After several days of rumors with ever-growing hype, the Trump administration announced on Sunday that the Food and Drug Administration was granting an Emergency Use Authorization (EUA) for a COVID-19 treatment. The move was controversial from the start, with reports indicating that the EUA was opposed by a number of health experts, including National Institutes of Health Director Francis Collins and National Institute of Allergy and Infectious Diseases Director Anthony Fauci. The press conference didn’t settle matters, with a growing chorus of scientists saying that the data presented in support of the EUA had been misrepresented.
On Monday night, FDA Commissioner Stephen Hahn acknowledged that he had made a significant error in presenting the benefits of the treatment, and he followed that statement with an apology on Tuesday. But Hahn pushed back against indications that the approval of the treatment on the eve of the Republican National Convention was motivated by political pressure.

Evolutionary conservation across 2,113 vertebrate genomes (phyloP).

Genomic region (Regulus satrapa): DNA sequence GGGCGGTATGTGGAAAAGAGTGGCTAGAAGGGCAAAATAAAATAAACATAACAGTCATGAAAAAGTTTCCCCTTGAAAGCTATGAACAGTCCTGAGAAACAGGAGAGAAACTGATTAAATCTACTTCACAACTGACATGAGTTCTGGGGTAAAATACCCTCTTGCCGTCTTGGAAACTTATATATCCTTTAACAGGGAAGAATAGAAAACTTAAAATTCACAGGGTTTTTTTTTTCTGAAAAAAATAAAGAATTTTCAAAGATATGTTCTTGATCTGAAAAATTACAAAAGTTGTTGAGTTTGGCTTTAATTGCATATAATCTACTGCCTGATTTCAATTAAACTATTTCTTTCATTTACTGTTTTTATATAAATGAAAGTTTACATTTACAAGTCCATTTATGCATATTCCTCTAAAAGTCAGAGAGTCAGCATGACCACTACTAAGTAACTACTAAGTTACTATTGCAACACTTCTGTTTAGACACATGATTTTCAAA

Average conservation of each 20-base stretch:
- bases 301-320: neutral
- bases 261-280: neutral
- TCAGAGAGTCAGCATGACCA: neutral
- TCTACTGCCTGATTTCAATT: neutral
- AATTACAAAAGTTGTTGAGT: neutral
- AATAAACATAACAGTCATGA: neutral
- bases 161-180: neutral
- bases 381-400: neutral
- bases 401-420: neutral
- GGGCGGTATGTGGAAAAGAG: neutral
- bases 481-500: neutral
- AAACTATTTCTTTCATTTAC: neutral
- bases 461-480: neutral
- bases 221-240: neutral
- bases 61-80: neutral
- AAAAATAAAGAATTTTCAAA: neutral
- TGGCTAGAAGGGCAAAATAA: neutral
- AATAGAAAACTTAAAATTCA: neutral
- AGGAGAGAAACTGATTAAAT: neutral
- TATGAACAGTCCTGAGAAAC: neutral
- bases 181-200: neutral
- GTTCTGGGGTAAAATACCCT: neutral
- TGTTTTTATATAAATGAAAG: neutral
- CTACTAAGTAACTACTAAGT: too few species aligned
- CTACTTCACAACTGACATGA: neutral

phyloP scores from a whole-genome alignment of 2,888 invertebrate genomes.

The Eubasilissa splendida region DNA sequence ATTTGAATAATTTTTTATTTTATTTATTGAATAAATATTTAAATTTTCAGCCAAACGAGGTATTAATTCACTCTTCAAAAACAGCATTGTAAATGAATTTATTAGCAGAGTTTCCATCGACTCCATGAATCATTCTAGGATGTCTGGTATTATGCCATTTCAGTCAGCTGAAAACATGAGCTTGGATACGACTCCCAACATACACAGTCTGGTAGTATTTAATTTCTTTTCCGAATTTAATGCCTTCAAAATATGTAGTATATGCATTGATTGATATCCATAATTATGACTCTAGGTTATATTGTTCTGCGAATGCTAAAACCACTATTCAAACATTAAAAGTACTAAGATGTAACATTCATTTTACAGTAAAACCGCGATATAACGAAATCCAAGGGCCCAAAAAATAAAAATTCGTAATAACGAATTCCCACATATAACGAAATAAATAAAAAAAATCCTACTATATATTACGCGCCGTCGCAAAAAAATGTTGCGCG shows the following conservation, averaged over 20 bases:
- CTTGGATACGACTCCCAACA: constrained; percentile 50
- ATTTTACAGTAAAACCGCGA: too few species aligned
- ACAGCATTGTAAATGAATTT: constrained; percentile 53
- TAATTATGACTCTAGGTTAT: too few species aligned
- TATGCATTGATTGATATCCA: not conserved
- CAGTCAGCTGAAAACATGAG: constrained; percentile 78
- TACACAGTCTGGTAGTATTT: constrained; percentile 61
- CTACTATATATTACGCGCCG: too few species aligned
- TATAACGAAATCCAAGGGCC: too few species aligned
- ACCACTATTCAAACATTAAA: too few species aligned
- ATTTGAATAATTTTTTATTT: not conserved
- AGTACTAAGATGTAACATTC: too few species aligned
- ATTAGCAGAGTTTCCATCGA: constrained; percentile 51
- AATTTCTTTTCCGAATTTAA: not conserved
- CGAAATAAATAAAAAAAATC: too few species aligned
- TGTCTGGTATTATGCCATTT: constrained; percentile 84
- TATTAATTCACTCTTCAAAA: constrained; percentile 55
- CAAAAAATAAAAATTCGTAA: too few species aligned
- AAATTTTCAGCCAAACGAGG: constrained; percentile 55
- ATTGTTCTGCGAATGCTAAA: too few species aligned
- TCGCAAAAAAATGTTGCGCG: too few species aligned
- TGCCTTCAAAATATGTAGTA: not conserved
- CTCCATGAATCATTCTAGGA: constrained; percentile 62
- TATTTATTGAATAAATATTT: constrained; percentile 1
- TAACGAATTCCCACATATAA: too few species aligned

Wrong kind of risk
The treatment at issue involves taking the antibody-containing plasma from those who have recovered from a SARS-CoV-2 infection (convalescent plasma) and giving it to those currently suffering from COVID-19 symptoms. At Sunday’s press conference, the principle justification for allowing this treatment under an EUA was a 35 percent drop in mortality for those receiving plasma in the first three days of treatment—specifically, Hahn said 35 of 100 people “would have been saved” by this treatment.